The real winner in all of this is Cusack. He gives a fantastic performance while being the center of attention throughout the entire duration. He must get through many emotions as we slowly find out the motives that led him to being a cynical occult writer, estranged from his wife. His story is a tragic one and Cusack delivers on the repressed anger and sadness he has tried to keep buried inside. Once he enters room 1408, however, all those feelings are used against him and brought to the surface, creating the most horrific hour of his life. Horrific in the psychological sense; he deals with his own demons in the film, not ghoulies and monsters. The way in which director Mikael Håfström deals with these manifestations of Cusack’s soul is very effective.

As far as the progression of what was happening to him in that hotel room, I couldn’t have been more pleased. The set pieces were creative and the climate changes that transformed the room with every increase in the scale of terror were effective. Sure the jump scares were tried and true, (a crazed person with a knife that popped up every once in a while, the high tension of walking a building’s ledge— Cat’s Eye anyone?—and the dead man trapped in the ventilation system), but they were also paced right and less boring than just common. All the effects were good, the tv-like holograms of the dead walking around the room was handled well if also the norm in all horror films these days, and the room’s destruction seemed real rather than computer-generated. I wouldn’t be surprised if they actually destroyed the set rather than dressed it up to look that way.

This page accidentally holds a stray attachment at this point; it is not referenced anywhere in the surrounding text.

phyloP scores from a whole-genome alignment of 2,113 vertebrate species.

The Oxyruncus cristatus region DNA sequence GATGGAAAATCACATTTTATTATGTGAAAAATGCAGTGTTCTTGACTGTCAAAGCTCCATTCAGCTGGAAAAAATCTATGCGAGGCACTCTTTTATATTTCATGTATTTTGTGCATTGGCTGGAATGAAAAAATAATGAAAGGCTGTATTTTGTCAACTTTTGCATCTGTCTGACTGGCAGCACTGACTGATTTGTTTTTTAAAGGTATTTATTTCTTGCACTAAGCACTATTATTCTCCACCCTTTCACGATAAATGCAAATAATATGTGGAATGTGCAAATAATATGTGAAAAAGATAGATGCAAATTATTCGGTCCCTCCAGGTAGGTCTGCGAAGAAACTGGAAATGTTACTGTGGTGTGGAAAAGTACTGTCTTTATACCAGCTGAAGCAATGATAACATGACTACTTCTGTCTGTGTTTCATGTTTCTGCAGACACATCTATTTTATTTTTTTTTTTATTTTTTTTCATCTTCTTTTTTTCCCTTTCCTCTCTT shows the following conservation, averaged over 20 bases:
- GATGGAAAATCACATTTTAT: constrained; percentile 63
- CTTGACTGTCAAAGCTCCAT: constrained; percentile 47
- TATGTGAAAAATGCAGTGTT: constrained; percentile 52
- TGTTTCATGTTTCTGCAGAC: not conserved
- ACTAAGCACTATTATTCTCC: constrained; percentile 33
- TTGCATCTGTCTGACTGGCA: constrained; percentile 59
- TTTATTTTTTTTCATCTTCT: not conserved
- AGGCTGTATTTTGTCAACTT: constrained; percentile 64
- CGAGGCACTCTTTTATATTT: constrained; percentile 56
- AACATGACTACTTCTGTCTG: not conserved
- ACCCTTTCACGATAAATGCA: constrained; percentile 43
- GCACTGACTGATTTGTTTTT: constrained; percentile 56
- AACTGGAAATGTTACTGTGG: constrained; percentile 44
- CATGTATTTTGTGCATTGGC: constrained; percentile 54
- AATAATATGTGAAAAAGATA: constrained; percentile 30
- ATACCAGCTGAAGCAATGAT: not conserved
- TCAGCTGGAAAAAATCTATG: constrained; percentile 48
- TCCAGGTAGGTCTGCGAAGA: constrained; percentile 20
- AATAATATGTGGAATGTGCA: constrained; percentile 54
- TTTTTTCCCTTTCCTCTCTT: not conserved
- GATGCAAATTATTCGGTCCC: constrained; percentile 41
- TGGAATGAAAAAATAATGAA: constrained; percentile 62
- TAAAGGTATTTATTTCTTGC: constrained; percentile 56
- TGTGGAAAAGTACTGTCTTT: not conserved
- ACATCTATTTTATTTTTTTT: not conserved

Where the film really fails is in the supporting characters and the misstep that occurs towards the end. For a movie that works when it is just Cusack in a hotel room, we are given too many outsiders and too many scenes outside of the room. Not to ruin anything, but there is a moment when our lead exits the hotel towards the conclusion of the film. This ends up derailing any suspense that had been building for me. Not only does it kill the claustrophobia that was settling in, but it kills the pacing and makes you think they are going in a specific direction which I just keep saying to myself, “I really hope they don’t do what I think,” instead of watching to see how it plays out. The use of twists these days is so common that when utilized correctly or not, the audience finds themselves thinking about the structure of the trick rather than letting it happen to them.